“Do you not know that those who run in a race all run, but one receives the prize? Run in such a way that you may obtain it.  And everyone who competes for the prize is temperate in all things. Now they do it to obtain a perishable crown, but we for an imperishable crown.” (1 Corinthians 9:24-25)

In America, we are socialized to be competitive and to win. Children learn to compete at an early age in the family with their siblings for their parents love and attention. The oldest child is often rewarded by mom and dad for being the most capable child or the most helpful child. The youngest child learns to take advantage of being the cutest most adorable child. Some children gain recognition by mom and dad for being the smartest, the fastest, the most obedient, or the most talented. Other children learn to gain parental recognition by being a loud mouth, a bully, a trouble maker, or a delinquent. Still other children learn to compete for their parents love and attention by becoming whiny, needy, sickly, or dependent.

In elementary school, children learn that they must compete with their class mates for grades, friends, popularity, and notoriety. In high school, teenagers refine their competitive skills at extra-curricula activities such as sports, drama, yearbook, and by writing for the school newspaper. High school teenagers must also compete for dates, social status, part-time jobs, obtaining a driver’s license, and at entrance exams for getting into college. Brand name clothing, stylish hair cuts, cell phones, and cars become important props for gaining a competitive edge. College students must compete for financial aid, work study positions, and a high grade point average as they develop their intellectual identity and abilities. Only the most determined college students will be able to obtain a BA degree. Fewer college students will obtain a MA degree and very few will obtain a PHD degree. Unless you come from a wealthy family, you must learn how to sacrifice now to gain advantage later.

Adults learn that they must compete for the best jobs, the best spouse, influential friends, and high social standing. Older adults must compete for the best retirement package, medical coverage, and at maintaining good health. Elders must learn to protect themselves and their assets just to survive.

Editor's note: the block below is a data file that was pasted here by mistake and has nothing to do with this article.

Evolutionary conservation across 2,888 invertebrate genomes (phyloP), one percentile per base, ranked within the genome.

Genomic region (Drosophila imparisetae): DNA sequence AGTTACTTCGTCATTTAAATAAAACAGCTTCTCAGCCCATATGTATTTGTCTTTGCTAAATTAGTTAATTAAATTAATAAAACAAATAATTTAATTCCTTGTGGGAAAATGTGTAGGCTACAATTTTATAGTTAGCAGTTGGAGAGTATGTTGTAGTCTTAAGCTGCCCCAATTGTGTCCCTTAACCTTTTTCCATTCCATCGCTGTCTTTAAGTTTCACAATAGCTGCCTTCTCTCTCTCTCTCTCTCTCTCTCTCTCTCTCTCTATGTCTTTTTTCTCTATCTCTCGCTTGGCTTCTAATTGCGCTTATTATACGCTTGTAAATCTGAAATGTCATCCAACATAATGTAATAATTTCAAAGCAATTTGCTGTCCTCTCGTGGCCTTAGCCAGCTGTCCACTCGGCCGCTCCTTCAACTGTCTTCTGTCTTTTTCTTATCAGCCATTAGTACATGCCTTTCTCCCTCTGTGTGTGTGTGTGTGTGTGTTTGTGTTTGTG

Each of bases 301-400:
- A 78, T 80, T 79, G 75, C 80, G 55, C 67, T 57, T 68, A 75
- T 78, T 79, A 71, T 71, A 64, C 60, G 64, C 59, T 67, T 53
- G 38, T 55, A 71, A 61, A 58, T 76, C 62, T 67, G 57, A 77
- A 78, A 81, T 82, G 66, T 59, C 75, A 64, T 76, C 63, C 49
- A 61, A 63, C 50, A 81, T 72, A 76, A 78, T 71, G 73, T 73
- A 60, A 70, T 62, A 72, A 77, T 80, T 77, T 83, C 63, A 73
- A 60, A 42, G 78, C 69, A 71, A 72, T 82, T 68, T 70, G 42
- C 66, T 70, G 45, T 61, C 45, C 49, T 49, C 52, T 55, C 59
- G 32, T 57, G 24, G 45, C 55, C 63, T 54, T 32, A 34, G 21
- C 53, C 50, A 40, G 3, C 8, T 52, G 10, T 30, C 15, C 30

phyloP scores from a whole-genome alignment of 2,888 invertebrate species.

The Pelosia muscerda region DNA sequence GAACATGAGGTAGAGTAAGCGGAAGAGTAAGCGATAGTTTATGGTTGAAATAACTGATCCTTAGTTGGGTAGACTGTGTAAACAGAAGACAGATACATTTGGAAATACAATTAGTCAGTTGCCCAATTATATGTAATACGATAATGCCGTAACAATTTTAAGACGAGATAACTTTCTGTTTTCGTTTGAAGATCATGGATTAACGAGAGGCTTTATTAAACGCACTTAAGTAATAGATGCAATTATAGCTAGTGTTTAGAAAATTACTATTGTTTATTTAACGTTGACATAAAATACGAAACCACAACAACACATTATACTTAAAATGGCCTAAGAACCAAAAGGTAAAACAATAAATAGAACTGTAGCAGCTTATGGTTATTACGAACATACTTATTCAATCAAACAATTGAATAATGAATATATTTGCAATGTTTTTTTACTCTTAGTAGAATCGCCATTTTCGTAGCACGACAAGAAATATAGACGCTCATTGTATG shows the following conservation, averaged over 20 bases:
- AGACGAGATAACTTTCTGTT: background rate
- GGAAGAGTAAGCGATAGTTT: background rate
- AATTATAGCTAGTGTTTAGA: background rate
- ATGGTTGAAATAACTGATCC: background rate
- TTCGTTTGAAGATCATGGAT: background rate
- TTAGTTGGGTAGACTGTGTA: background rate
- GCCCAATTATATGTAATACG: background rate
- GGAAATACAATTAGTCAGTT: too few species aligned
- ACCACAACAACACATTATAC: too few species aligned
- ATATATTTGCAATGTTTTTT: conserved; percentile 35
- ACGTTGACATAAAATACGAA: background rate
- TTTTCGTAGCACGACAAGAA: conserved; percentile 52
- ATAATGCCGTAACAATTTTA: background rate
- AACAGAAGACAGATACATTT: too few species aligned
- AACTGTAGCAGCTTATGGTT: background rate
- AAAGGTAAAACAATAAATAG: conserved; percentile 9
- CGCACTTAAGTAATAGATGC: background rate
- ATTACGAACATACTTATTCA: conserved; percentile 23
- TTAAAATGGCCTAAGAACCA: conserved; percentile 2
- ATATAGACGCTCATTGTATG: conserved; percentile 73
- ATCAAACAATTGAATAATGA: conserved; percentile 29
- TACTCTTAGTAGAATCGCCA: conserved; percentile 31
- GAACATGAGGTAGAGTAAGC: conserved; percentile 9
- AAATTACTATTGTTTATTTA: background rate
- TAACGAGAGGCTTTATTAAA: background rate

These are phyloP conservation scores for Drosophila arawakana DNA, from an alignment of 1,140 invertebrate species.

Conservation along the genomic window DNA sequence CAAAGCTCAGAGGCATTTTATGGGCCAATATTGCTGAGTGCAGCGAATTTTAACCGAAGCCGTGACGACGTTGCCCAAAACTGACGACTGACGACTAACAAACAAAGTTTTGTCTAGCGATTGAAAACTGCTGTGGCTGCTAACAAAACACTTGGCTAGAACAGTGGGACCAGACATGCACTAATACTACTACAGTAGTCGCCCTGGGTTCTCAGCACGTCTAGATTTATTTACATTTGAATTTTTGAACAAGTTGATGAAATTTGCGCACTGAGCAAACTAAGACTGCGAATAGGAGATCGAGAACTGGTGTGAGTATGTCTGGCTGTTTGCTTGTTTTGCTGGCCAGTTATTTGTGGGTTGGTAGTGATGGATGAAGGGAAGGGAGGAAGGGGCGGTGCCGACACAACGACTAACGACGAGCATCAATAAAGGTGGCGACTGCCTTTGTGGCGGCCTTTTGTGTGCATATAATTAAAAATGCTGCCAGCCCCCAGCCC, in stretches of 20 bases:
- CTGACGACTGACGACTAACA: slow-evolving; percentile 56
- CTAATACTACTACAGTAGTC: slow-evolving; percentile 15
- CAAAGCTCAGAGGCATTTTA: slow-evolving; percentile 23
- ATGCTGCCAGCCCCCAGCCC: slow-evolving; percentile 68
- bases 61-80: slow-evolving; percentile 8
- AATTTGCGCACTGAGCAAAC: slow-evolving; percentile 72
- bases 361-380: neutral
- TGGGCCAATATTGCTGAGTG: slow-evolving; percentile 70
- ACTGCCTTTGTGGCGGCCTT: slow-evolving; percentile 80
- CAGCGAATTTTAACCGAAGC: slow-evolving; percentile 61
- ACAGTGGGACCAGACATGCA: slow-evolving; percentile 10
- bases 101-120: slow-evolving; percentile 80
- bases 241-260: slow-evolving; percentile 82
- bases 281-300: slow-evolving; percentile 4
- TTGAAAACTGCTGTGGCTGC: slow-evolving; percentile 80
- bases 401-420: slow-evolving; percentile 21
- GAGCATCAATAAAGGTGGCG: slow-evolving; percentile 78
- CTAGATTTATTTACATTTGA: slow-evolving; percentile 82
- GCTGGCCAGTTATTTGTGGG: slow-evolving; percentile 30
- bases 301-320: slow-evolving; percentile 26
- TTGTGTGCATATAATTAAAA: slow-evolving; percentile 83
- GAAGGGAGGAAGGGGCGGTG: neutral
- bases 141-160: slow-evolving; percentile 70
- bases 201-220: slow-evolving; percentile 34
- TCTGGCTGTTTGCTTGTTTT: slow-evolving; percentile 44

As Christians we are socialized to down play competition in favor of cooperation. We are socialized to believe that it is wrong to be happy and gloat  if our opponent stumbles and falls. We are socialized to believe that it is wrong to try to keep up with the Joneses. As Christians we are socialized to run the heavenly race which can only be won through self-discipline and dependence upon God.

As Christian parents, we must be especially careful not to favor one child more than the others to minimize competition within the family. We must heed the message contained within the story of Jacob and Joseph.  Jacob loved Joseph more than he loved his other children and he made Joseph a coat of many colors. When Joseph’s brothers saw that their father loved Joseph the most, they hated Joseph and plotted to kill him. Ultimately, the brothers did not succeed at killing Joseph and family harmony was restored many years later, but much pain and anguish could have been prevented for Joseph and the entire family if Jacob had been prudent in treating his offspring fairly.

As Christians living in America, we must reconcile the unconscious tensions that result from our conflicting cultural and spiritual values. We must decide if we are competing to run the worldly race to win success and riches or the heavenly race to win eternal life and at what cost.

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